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How Gold Pays For Congo's Deadly War

Congo's Gold 13:23

The price of gold set another all-time record this past week. There's demand for gold for investments, for circuits in cell phones and computers, and, in this holiday season, for jewelry. But there's another price being paid for gold that you probably haven't heard about.

Gold and other minerals are funding the deadliest war since World War II. More than five million people have died in the Democratic Republic of Congo. Years ago, the jewelry industry banned the trafficking in so-called blood diamonds, but the same hasn't happened with gold.

In the heart of central Africa, "60 Minutes" found a campaign of rape and murder being funded largely by gold that is exported to the world.

Photo Essay: Congo's Gold
Web Extra: Uranium for Sale
Web Extra: A Blind Eye
Web Extra: Greed and Chaos
International Rescue Committee: Congo Crisis
Human Rights Watch
The Enough Project: Conflict Minerals
No Dirty Gold Campaign
Responsible Jewellery Council

Correspondent Scott Pelley visited a gold mine in eastern Congo, dug from the side of a mountain by the bare hands and stooped backs of a hundred men. They've lifted tons of dirt one pan at a time, building terraces as they descend. The hunger for gold drives men into the earth so that other men can kill.

Joining Pelley was Anneke Van Woudenberg, who has spent ten years in Congo. She investigated the mines for Human Rights Watch and wrote one of the most respected studies on the trade.

"You know, this is a little bit dangerous business…especially for those guys," Pelley remarked, as they maneuvered along one of the narrow mud terraces of the gold mine.

"It's particularly for those guys," she replied. "And there are regular mudslides, rock falls. You know, the death rate is extraordinarily high in these mines."

Asked what life is like for Congolese miners, Van Woudenberg said, "You make maybe if you're lucky a dollar or two a day. You have no health care, no social insurance, you have nothing. People do this because they hope to become rich, but very few do."

The people are destitute. But Congo is the Saudi Arabia of minerals. In addition to gold, the earth is loaded with metals such as tin, copper, and something called coltan that is essential to the circuits in computers and cell phones.

Our journey started beside Lake Kivu in the teeming city of Bukavu. Eastern Congo is spectacular, remote and lawless.

To get to the gold fields, we traveled through territory controlled by one militia, then another. We found a gold mine on the Mwana River in the province of South Kivu. The first thing you notice are the children. Families set them to work early and for many it's the only life they'll know.

Their method for mining is at least 2,000 years old. They lay blankets in the riverbed and let the sediment collect in the fibers. The blankets are wrung out and somewhere in all that mud is treasure.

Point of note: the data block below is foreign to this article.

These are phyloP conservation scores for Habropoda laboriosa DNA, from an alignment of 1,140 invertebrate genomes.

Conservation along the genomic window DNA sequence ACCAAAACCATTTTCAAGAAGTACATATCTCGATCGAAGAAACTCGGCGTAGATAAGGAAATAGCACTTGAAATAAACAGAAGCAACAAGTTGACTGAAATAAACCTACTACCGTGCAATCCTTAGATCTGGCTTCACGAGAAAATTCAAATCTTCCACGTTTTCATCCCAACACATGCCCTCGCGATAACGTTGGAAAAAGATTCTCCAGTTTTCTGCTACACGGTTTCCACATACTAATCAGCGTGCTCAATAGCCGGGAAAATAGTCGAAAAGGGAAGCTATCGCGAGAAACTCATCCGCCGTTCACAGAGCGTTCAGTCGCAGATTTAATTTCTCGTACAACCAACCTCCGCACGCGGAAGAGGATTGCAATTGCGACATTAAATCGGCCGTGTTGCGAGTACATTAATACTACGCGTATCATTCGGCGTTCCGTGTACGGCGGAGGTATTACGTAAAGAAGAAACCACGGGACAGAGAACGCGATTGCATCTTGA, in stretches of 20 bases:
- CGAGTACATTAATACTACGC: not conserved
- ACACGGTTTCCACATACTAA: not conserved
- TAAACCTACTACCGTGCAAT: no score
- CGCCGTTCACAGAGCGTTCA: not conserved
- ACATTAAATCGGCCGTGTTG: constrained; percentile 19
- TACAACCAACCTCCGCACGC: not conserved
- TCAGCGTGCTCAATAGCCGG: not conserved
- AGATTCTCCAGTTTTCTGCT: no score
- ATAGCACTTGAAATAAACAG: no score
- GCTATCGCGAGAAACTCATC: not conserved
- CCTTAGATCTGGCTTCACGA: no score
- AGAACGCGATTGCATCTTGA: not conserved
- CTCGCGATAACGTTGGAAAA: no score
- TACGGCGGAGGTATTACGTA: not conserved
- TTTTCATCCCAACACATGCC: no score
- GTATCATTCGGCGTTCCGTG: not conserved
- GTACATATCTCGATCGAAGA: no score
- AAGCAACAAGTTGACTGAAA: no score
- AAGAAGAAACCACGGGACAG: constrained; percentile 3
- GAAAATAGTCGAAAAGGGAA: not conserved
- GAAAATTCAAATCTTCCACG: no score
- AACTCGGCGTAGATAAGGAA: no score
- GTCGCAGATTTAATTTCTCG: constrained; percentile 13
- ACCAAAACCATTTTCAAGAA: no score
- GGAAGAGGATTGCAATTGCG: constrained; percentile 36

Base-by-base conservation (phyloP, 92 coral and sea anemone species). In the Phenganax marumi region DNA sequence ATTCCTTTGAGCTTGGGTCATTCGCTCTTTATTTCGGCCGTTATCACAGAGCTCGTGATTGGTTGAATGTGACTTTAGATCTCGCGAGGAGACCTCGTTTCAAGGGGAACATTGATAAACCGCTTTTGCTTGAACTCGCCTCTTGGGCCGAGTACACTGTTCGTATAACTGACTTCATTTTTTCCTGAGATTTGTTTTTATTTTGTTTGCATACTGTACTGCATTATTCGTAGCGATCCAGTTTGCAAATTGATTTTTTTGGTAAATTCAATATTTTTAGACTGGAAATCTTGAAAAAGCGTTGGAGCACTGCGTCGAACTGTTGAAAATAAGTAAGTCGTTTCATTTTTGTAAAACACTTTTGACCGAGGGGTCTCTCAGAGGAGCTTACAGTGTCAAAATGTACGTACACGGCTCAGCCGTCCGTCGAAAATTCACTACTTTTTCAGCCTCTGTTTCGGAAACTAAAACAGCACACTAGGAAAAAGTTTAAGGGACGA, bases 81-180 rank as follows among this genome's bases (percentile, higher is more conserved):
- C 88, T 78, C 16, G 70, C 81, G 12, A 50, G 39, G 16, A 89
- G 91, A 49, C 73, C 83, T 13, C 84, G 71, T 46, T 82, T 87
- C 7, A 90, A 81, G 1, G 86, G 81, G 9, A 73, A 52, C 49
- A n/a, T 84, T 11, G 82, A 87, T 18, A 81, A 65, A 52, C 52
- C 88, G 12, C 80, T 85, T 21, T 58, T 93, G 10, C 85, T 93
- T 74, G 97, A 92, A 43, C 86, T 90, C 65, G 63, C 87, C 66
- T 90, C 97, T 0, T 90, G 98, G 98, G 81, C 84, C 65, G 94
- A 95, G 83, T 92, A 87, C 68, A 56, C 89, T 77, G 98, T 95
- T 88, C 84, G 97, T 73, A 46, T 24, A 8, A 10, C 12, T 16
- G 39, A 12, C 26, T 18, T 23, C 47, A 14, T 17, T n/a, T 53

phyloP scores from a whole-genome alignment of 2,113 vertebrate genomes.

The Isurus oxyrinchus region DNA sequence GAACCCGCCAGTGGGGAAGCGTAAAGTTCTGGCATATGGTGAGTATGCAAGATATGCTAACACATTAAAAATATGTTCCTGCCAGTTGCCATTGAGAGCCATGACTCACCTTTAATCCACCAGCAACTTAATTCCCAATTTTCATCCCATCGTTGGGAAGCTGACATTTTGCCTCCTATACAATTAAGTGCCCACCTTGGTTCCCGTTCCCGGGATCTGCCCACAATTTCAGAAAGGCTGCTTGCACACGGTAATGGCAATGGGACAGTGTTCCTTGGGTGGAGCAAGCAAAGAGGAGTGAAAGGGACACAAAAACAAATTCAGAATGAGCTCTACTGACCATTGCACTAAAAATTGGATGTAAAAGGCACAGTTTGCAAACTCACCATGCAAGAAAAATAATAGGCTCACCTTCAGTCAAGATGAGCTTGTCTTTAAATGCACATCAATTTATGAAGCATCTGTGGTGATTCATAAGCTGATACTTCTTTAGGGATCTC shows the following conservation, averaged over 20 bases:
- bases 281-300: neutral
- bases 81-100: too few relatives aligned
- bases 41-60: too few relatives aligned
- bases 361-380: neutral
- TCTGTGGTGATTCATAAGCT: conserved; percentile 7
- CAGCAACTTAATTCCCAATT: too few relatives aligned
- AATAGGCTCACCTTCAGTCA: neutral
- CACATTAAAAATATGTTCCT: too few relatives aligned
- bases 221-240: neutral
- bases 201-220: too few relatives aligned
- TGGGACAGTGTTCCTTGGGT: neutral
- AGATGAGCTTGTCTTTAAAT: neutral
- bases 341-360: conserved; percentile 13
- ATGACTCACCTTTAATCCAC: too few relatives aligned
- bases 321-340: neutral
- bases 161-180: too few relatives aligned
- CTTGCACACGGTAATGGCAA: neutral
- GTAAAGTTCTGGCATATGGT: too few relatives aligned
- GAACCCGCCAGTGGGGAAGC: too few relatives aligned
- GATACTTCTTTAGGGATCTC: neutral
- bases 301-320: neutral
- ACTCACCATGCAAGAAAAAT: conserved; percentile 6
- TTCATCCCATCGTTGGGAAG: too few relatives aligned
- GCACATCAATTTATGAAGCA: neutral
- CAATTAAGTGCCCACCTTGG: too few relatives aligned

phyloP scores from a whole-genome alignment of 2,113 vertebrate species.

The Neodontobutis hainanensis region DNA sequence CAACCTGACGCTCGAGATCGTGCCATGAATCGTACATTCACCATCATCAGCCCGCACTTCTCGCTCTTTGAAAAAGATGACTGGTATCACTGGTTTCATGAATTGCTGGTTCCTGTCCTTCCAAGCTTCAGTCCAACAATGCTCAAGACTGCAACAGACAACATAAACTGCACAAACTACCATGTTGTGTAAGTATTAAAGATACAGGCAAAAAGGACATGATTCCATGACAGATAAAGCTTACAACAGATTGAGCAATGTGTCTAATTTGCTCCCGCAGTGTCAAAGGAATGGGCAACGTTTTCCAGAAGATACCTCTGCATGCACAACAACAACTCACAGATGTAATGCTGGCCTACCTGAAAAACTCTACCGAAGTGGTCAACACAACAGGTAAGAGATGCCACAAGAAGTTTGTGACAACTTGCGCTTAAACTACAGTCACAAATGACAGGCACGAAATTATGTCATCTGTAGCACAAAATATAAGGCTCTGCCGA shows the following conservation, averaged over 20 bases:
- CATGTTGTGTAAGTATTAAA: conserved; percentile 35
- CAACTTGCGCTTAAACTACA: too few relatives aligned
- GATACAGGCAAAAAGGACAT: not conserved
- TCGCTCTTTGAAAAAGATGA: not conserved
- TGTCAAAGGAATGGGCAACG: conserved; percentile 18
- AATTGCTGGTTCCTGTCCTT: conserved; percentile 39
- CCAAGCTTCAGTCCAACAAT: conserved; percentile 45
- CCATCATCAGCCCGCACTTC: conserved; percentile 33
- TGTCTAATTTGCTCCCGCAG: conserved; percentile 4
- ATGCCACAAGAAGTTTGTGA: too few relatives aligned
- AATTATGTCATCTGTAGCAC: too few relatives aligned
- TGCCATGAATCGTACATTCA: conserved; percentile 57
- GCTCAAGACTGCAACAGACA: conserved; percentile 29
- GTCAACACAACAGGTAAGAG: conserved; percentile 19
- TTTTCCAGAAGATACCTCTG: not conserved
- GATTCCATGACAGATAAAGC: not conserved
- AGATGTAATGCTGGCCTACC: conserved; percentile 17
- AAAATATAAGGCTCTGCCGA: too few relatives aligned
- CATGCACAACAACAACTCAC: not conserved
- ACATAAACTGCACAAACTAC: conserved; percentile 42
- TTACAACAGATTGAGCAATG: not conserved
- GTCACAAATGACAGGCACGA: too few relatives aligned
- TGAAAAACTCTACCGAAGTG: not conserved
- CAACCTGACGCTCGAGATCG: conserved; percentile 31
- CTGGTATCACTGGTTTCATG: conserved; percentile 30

They mix mercury into the sediment, which chemically binds the gold together. Then they simply burn the mercury away. No one worries too much about the toxic fumes; the neurological damage from mercury may not show up for years.

Pelley watched as a mercury burner produced a tiny piece of gold, worth perhaps $5.

The gold is one of the factors driving what is now the deadliest war on Earth.

In 1996, Uganda and Rwanda invaded Congo. Seven more countries joined in and started stealing Congo's resources. The invasion ended, but ever since, rebel militias and government forces have fought over local power, ethnic hatred and control of the minerals.

We heard it firsthand from former rebel soldiers. Pelley visited a school that teaches guerilla fighters, who've laid down their guns, how to be civilians again. One former major told us that when his troops controlled a territory, he demanded gold from every miner, every day.

"We collected gold, and then we went to buy medicines. We went to buy ammunition. We went to buy guns," he told Pelley.

Asked who sold him the ammunition and guns, the man said, "We would buy those things from Congolese army soldiers."

He's saying government troops sold weapons to him, the enemy. Congo is so destitute, even its army goes without pay and becomes just another predator among the villages.

"Is the violence increasing? Decreasing?" Pelley asked John Prendergast, who worked on Africa policy in the Clinton White House.

"It spikes. It comes in phases. And it's very localized," he explained.

Prendergast co-founded something called "The Enough Project," which works to expose war crimes.

"If you do a conflict analysis, you will find that when there are spikes in violence, it has something to do with contestation over the mineral resources. Gold, and the rest of 'em," he told Pelley.

One recent spike centered on a village called Kanyabayonga. We went there with United Nations troops and found that a rebel militia had raided the village and burned 70 homes.

Why attack the civilian population?

"It's a very effective strategy. It scares the people. It terrorizes them into compliance," Prendergast explained. "It's chaos that is organized in order to exploit the gold and other minerals for the enrichment of these armed groups and it just keeps the cycle going and going until we break that cycle and begin to address the root issue here which is the gold and the other conflict minerals."

Villagers caught in the combat pour into camps like the one we visited in the province of North Kivu. It's a desperate place where a fist of flour can be, in the moment, as precious as gold.

Pelley met Fidel Bafilemba, a relief worker for the International Rescue Committee, a global charity that brings water and health care to the camps.